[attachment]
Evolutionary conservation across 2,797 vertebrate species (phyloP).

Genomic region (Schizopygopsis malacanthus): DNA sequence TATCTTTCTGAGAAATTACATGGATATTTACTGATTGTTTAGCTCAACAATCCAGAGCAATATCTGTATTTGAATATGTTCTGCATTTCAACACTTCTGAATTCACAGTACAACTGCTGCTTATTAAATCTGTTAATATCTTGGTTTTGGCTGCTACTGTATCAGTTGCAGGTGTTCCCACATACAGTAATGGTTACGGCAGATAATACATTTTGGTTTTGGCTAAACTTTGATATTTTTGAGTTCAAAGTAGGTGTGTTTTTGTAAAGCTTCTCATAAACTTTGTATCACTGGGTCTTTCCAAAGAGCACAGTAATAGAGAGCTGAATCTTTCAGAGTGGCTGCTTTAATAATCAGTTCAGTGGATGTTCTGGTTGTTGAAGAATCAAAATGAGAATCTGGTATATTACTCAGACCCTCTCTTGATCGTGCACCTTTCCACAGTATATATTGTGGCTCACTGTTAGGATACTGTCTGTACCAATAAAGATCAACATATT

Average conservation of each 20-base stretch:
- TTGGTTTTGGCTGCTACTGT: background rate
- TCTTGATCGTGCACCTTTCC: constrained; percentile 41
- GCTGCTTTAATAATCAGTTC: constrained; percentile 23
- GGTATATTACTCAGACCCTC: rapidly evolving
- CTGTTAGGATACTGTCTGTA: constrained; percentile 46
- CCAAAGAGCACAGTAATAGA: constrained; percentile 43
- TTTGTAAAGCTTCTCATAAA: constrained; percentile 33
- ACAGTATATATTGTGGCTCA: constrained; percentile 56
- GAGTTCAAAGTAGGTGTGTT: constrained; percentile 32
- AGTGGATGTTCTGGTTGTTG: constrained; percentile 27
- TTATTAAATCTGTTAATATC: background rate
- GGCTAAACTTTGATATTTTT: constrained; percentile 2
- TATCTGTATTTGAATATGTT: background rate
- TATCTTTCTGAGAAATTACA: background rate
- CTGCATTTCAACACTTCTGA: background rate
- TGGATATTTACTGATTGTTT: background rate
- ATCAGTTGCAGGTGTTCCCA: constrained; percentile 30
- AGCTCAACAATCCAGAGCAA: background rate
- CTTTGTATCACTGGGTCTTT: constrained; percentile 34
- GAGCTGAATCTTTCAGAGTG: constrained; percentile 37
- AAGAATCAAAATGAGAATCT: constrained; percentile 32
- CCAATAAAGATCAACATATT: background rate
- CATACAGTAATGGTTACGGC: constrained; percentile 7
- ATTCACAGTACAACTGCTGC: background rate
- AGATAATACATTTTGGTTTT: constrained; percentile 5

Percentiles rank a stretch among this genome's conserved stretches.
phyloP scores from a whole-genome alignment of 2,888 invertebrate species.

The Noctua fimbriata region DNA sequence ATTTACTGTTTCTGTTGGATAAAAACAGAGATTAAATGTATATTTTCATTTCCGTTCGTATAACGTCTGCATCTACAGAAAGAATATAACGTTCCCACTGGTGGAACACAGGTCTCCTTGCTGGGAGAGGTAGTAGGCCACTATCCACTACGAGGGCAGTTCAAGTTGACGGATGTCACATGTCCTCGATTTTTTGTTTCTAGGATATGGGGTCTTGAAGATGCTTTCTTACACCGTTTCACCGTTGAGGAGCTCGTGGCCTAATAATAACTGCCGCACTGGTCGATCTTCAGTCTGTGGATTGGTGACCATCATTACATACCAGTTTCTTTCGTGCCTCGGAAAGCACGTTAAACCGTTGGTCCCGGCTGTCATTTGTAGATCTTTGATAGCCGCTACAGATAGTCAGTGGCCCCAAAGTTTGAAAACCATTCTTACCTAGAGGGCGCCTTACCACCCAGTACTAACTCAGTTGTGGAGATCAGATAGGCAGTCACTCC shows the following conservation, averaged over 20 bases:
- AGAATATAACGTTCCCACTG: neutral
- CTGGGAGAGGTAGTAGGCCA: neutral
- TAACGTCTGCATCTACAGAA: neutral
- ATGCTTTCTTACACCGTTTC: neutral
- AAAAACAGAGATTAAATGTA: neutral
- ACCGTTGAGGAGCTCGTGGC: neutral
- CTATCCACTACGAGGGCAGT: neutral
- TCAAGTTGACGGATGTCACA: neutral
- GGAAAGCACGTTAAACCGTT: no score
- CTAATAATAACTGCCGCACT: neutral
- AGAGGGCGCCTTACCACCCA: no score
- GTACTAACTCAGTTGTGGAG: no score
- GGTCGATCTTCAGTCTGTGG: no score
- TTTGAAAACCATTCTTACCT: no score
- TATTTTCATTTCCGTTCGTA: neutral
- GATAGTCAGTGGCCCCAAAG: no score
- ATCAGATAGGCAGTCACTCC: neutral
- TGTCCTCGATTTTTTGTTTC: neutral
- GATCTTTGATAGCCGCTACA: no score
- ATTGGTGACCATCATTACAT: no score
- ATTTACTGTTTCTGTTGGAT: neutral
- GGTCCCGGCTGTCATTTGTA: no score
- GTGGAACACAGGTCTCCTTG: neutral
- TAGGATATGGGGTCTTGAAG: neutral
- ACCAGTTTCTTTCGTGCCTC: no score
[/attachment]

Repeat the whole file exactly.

Evolutionary conservation across 2,797 vertebrate species (phyloP).

Genomic region (Schizopygopsis malacanthus): DNA sequence TATCTTTCTGAGAAATTACATGGATATTTACTGATTGTTTAGCTCAACAATCCAGAGCAATATCTGTATTTGAATATGTTCTGCATTTCAACACTTCTGAATTCACAGTACAACTGCTGCTTATTAAATCTGTTAATATCTTGGTTTTGGCTGCTACTGTATCAGTTGCAGGTGTTCCCACATACAGTAATGGTTACGGCAGATAATACATTTTGGTTTTGGCTAAACTTTGATATTTTTGAGTTCAAAGTAGGTGTGTTTTTGTAAAGCTTCTCATAAACTTTGTATCACTGGGTCTTTCCAAAGAGCACAGTAATAGAGAGCTGAATCTTTCAGAGTGGCTGCTTTAATAATCAGTTCAGTGGATGTTCTGGTTGTTGAAGAATCAAAATGAGAATCTGGTATATTACTCAGACCCTCTCTTGATCGTGCACCTTTCCACAGTATATATTGTGGCTCACTGTTAGGATACTGTCTGTACCAATAAAGATCAACATATT

Average conservation of each 20-base stretch:
- TTGGTTTTGGCTGCTACTGT: background rate
- TCTTGATCGTGCACCTTTCC: constrained; percentile 41
- GCTGCTTTAATAATCAGTTC: constrained; percentile 23
- GGTATATTACTCAGACCCTC: rapidly evolving
- CTGTTAGGATACTGTCTGTA: constrained; percentile 46
- CCAAAGAGCACAGTAATAGA: constrained; percentile 43
- TTTGTAAAGCTTCTCATAAA: constrained; percentile 33
- ACAGTATATATTGTGGCTCA: constrained; percentile 56
- GAGTTCAAAGTAGGTGTGTT: constrained; percentile 32
- AGTGGATGTTCTGGTTGTTG: constrained; percentile 27
- TTATTAAATCTGTTAATATC: background rate
- GGCTAAACTTTGATATTTTT: constrained; percentile 2
- TATCTGTATTTGAATATGTT: background rate
- TATCTTTCTGAGAAATTACA: background rate
- CTGCATTTCAACACTTCTGA: background rate
- TGGATATTTACTGATTGTTT: background rate
- ATCAGTTGCAGGTGTTCCCA: constrained; percentile 30
- AGCTCAACAATCCAGAGCAA: background rate
- CTTTGTATCACTGGGTCTTT: constrained; percentile 34
- GAGCTGAATCTTTCAGAGTG: constrained; percentile 37
- AAGAATCAAAATGAGAATCT: constrained; percentile 32
- CCAATAAAGATCAACATATT: background rate
- CATACAGTAATGGTTACGGC: constrained; percentile 7
- ATTCACAGTACAACTGCTGC: background rate
- AGATAATACATTTTGGTTTT: constrained; percentile 5

Percentiles rank a stretch among this genome's conserved stretches.
phyloP scores from a whole-genome alignment of 2,888 invertebrate species.

The Noctua fimbriata region DNA sequence ATTTACTGTTTCTGTTGGATAAAAACAGAGATTAAATGTATATTTTCATTTCCGTTCGTATAACGTCTGCATCTACAGAAAGAATATAACGTTCCCACTGGTGGAACACAGGTCTCCTTGCTGGGAGAGGTAGTAGGCCACTATCCACTACGAGGGCAGTTCAAGTTGACGGATGTCACATGTCCTCGATTTTTTGTTTCTAGGATATGGGGTCTTGAAGATGCTTTCTTACACCGTTTCACCGTTGAGGAGCTCGTGGCCTAATAATAACTGCCGCACTGGTCGATCTTCAGTCTGTGGATTGGTGACCATCATTACATACCAGTTTCTTTCGTGCCTCGGAAAGCACGTTAAACCGTTGGTCCCGGCTGTCATTTGTAGATCTTTGATAGCCGCTACAGATAGTCAGTGGCCCCAAAGTTTGAAAACCATTCTTACCTAGAGGGCGCCTTACCACCCAGTACTAACTCAGTTGTGGAGATCAGATAGGCAGTCACTCC shows the following conservation, averaged over 20 bases:
- AGAATATAACGTTCCCACTG: neutral
- CTGGGAGAGGTAGTAGGCCA: neutral
- TAACGTCTGCATCTACAGAA: neutral
- ATGCTTTCTTACACCGTTTC: neutral
- AAAAACAGAGATTAAATGTA: neutral
- ACCGTTGAGGAGCTCGTGGC: neutral
- CTATCCACTACGAGGGCAGT: neutral
- TCAAGTTGACGGATGTCACA: neutral
- GGAAAGCACGTTAAACCGTT: no score
- CTAATAATAACTGCCGCACT: neutral
- AGAGGGCGCCTTACCACCCA: no score
- GTACTAACTCAGTTGTGGAG: no score
- GGTCGATCTTCAGTCTGTGG: no score
- TTTGAAAACCATTCTTACCT: no score
- TATTTTCATTTCCGTTCGTA: neutral
- GATAGTCAGTGGCCCCAAAG: no score
- ATCAGATAGGCAGTCACTCC: neutral
- TGTCCTCGATTTTTTGTTTC: neutral
- GATCTTTGATAGCCGCTACA: no score
- ATTGGTGACCATCATTACAT: no score
- ATTTACTGTTTCTGTTGGAT: neutral
- GGTCCCGGCTGTCATTTGTA: no score
- GTGGAACACAGGTCTCCTTG: neutral
- TAGGATATGGGGTCTTGAAG: neutral
- ACCAGTTTCTTTCGTGCCTC: no score